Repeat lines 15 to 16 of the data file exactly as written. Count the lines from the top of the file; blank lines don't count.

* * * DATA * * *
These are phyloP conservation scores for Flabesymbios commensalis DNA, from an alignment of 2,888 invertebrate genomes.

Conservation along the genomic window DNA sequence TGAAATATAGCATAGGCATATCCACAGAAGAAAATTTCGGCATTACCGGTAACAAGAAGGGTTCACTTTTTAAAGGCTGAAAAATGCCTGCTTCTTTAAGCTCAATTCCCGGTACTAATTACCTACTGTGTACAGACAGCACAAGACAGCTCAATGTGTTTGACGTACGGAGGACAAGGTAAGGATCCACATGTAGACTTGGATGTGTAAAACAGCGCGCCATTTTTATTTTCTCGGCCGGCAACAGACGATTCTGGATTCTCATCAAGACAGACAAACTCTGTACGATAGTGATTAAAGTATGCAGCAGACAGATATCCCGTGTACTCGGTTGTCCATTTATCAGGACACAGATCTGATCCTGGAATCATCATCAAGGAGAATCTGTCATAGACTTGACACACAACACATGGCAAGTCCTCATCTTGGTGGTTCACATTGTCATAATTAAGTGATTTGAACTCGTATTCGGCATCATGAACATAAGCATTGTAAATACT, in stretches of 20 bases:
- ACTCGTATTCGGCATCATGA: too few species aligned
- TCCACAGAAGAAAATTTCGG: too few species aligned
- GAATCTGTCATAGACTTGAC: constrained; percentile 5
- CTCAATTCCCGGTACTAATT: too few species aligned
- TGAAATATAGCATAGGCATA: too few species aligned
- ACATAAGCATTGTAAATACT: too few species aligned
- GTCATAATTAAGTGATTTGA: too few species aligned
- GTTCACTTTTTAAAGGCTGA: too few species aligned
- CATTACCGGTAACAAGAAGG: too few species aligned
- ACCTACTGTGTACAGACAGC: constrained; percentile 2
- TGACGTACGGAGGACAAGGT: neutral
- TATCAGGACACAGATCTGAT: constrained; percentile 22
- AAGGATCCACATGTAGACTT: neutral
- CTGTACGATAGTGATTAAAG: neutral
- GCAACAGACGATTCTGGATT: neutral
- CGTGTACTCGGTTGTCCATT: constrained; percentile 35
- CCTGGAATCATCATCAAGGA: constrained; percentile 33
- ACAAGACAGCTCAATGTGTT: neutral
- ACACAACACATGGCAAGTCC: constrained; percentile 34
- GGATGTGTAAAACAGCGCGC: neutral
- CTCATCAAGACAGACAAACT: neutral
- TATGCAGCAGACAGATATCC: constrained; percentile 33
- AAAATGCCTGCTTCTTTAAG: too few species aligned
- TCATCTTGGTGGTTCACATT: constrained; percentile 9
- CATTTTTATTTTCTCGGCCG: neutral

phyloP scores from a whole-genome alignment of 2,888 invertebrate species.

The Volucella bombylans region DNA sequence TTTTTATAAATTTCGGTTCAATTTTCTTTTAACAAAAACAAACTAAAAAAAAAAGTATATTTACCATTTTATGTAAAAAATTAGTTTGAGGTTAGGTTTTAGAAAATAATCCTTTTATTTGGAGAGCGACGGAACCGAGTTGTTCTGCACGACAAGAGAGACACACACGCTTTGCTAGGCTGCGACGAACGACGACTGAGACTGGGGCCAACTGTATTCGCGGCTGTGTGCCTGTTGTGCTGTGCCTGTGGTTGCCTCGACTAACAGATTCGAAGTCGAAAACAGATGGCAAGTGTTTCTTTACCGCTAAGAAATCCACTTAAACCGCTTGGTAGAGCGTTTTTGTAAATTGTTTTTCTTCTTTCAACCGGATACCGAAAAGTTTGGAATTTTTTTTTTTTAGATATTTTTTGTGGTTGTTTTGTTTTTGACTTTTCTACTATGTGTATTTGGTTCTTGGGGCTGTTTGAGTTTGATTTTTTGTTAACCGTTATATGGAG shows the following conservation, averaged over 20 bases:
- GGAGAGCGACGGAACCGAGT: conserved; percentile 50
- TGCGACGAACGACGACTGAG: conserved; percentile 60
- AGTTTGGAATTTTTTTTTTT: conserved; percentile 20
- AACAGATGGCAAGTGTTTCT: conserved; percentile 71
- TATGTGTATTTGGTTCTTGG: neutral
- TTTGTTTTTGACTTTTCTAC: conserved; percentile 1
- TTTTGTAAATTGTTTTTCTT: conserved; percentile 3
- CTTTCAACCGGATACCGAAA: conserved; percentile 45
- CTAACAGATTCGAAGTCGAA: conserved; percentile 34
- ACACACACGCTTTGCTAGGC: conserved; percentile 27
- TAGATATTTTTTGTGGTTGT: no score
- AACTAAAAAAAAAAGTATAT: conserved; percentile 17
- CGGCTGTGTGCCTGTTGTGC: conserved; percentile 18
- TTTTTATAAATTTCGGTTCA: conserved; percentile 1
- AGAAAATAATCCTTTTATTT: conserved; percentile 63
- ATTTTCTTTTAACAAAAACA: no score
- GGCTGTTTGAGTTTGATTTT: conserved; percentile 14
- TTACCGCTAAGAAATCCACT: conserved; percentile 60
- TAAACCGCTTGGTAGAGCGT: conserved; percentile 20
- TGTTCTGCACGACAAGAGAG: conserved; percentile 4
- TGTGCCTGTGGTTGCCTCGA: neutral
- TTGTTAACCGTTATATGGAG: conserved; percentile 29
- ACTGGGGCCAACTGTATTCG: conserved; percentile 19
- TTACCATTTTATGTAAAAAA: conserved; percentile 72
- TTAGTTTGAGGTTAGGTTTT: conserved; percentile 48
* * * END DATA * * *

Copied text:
- AAGGATCCACATGTAGACTT: neutral
- CTGTACGATAGTGATTAAAG: neutral